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A year of Facebook failures

The social platform keeps reminding her about her painful breakups and suggesting she 'friend' dates from hell

This morning I awoke to a Facebook memory from last year of me smiling over dinner with my ex-boyfriend, following a screening of the Deadpool movie. Boy, did I look happy. Facebook is like that. I’m almost afraid to open the page sometimes, because it feels like whatever I was doing a year or two ago is more appealing than what I have going on now. I’m considering staging tragic events so that I can revisit them and say, at least this year I don’t have syphilis.

Unlike God, Facebook has always played dice. However, it’s been getting more aggressive lately. I started noticing this over the past few months while reviewing my Facebook friend suggestions. At first, it was subtle. Facebook would ask if I knew someone with whom I shared 35 friends. Yes, Facebook, this is the woman I met at a holiday party who asked me whether I missed my kids while I was at work. I told her that no, I didn’t miss them, and that I had asked my ex-husband to remind me of their names by text message every evening while I was on the train. (The look on her face… priceless!) But that wasn’t Facebook’s fault. I was willing to give the website the benefit of the doubt that it truly believed I had overlooked a chance at a future bestie.

A little more suspicious was the recommendation to add my boss. I speculated that this was some sort of paid feature to cut down on absenteeism. Of course, my Facebook page is set to public, so there’s not really much that I tell my friends that I don’t tell strangers. But Goddess forbid that I have a crazy party on a Saturday night with me and four hundred of my closest male strippers, and then forget my boss can see my Facebook feed. That would totally spoil the suspense when I tried to tell the story at work on Sunday.

After that the dam broke. Suggestions included the doctor I dated whom I thought was a proctologist, but who really was studying how to cure cancer. I dumped him for being a slacker. Next was the Dutch guy who invited me for danish and told me of his love for chocolate. He told me he needed to cancel our date because he was joining Overeaters Anonymous. I was mostly disappointed that he didn’t mean “love of chocolate” as a metaphor.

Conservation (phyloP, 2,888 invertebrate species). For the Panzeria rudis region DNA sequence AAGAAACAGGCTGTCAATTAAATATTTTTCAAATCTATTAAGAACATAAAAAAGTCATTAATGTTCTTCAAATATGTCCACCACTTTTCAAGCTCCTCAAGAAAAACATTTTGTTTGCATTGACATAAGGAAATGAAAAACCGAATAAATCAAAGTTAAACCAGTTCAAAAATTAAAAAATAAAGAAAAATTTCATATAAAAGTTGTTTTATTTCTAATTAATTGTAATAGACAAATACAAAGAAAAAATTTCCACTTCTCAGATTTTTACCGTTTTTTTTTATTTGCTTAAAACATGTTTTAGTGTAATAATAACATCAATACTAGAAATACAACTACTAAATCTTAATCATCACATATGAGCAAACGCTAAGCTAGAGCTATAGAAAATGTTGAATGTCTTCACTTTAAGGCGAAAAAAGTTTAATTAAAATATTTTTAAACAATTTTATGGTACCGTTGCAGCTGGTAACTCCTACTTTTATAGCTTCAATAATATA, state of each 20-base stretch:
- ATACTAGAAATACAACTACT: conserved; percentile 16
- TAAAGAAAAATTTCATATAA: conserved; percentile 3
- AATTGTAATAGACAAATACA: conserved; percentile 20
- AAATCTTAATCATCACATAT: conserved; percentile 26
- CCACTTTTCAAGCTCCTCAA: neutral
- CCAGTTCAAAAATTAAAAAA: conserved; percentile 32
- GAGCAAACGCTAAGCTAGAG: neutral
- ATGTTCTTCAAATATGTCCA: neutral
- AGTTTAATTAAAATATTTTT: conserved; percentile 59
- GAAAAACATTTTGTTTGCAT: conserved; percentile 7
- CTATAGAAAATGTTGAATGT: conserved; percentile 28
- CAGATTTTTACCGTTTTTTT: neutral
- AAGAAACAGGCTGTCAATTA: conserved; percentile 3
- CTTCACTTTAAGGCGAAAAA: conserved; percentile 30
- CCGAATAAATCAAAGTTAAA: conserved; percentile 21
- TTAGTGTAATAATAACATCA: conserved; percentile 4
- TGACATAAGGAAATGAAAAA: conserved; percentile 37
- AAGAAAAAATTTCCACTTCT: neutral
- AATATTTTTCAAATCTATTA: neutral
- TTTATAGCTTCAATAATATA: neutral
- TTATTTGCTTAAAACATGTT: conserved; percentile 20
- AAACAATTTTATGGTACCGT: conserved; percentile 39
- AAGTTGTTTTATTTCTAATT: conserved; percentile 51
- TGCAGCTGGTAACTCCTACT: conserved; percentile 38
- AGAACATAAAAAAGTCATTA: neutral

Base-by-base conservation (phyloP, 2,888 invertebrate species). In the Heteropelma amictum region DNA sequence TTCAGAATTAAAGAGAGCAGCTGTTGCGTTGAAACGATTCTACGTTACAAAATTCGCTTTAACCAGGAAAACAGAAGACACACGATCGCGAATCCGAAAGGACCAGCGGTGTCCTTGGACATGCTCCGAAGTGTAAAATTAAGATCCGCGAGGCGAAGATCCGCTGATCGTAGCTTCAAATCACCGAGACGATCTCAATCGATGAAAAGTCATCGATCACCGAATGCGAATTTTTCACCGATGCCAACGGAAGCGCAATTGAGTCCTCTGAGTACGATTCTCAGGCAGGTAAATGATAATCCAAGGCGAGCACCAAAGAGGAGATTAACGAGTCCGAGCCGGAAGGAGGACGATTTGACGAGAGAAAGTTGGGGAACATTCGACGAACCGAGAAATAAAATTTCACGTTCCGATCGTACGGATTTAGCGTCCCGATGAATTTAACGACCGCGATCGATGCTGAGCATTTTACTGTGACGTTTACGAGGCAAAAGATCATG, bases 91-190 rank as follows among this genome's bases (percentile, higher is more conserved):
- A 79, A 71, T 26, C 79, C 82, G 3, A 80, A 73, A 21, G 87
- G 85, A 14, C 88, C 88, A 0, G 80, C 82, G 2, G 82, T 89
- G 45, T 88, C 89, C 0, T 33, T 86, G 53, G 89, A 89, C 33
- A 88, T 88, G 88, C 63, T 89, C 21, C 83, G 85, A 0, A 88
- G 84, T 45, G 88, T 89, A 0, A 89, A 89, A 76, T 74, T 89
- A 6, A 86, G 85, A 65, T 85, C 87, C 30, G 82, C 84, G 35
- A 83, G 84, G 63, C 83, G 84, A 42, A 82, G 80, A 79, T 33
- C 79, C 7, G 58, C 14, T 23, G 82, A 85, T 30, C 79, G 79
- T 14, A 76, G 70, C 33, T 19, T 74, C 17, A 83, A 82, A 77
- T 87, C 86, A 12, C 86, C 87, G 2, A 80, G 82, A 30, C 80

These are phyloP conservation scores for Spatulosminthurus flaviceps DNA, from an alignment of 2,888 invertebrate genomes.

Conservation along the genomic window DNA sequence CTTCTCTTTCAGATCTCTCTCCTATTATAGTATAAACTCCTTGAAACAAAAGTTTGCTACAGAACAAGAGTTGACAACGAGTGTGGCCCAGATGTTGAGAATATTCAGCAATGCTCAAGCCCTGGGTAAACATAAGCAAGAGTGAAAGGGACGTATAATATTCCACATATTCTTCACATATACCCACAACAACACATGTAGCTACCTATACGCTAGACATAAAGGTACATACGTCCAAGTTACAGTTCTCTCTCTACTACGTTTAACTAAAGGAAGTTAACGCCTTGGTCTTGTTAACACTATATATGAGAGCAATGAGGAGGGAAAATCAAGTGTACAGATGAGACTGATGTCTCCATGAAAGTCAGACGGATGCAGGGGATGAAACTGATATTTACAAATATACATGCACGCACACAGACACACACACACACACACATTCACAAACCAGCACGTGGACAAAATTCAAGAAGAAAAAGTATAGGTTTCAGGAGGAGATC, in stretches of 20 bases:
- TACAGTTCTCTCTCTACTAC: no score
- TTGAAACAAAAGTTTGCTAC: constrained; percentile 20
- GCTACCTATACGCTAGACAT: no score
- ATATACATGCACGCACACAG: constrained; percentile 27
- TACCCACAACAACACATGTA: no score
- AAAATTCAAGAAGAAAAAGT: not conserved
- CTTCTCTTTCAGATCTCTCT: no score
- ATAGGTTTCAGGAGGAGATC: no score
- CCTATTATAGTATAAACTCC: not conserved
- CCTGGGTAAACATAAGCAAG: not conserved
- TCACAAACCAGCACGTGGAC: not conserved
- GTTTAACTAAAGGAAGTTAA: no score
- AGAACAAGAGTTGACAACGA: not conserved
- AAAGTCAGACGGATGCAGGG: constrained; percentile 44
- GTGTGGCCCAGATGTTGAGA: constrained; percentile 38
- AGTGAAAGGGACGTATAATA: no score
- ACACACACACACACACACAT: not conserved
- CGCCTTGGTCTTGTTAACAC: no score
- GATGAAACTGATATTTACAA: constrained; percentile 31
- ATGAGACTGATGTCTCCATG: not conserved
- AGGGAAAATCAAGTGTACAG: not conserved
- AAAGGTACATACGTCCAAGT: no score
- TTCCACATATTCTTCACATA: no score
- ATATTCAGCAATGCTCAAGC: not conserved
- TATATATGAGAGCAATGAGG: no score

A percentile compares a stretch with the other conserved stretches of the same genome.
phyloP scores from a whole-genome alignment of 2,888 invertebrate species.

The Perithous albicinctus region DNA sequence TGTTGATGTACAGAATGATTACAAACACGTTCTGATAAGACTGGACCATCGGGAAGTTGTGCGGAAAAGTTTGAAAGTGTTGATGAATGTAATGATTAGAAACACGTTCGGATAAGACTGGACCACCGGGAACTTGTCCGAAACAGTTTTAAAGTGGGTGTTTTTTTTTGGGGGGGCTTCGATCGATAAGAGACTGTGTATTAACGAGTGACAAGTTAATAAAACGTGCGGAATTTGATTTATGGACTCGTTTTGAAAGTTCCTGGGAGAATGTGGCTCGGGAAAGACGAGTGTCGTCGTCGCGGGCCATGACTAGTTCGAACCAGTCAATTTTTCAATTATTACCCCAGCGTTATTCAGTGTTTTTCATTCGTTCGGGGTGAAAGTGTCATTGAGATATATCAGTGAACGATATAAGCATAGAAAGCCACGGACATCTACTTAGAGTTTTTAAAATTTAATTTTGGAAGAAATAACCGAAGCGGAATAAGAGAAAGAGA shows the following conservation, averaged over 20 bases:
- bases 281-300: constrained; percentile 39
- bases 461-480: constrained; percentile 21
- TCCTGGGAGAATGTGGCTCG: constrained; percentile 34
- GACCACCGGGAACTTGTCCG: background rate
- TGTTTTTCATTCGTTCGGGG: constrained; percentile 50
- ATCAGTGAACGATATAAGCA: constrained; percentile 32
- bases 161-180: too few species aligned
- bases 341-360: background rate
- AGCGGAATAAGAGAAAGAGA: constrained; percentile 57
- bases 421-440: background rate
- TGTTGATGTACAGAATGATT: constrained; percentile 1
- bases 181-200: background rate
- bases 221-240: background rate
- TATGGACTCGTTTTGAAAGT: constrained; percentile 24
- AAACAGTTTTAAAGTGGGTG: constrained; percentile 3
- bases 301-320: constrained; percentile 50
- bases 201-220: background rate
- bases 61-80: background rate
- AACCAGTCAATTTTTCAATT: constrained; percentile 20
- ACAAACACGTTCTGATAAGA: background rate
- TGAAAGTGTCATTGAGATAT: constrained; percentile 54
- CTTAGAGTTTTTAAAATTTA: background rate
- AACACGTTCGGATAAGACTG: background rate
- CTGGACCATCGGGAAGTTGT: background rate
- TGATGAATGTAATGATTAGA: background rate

It finally hit me what was happening when I saw the name of the guy who had pretended to speak English just to go out on a date with me, before abandoning me in Neve Tzedek with a very expensive coffee and several hours of free time. The only conversations between me and the man in question had taken place on WhatsApp. And yes, after doing some research, I realized that while the messaging system wanted me to be aware that it was unwilling to give my conversations to the National Security Administration if I ever had plans to commit an act of terrorism, apparently it felt perfectly comfortable sharing a record of my dating failures with Facebook.

At first I was annoyed. But then I decided to use it as an opportunity to take stock. Remember that guy who told me on a first date that 42 was too old to have kids, but we could adopt? There he was. The guy who wanted to make me dinner at his apartment, but all he had was a hot water urn? Yup. He’s recorded for posterity as well. Every botched attempt at romance over the past year had been provided to Facebook by WhatsApp, and each name brought back memories of dashed dreams and ticking biological clocks.

But it also reminded me that as I survived two disastrous marriages, five stillborn careers, and a series of diets so ruinous as to make major bariatric surgery seem like a walk in the park, I will survive bad diets and bad bosses, bad friends and bad memories. And for that, dear Facebook, I am thankful. Tomorrow is Valentine’s Day. Here’s to another year full of Facebook failures!

About the Author
Malynnda Littky made aliyah to Israel in 2007 from Oak Park, Michigan, and recently moved from Mitzpe Yericho to Hadera with her four children. She is currently employed as the Marketing Manager for SafeBlocks, a blockchain application security solutions provider.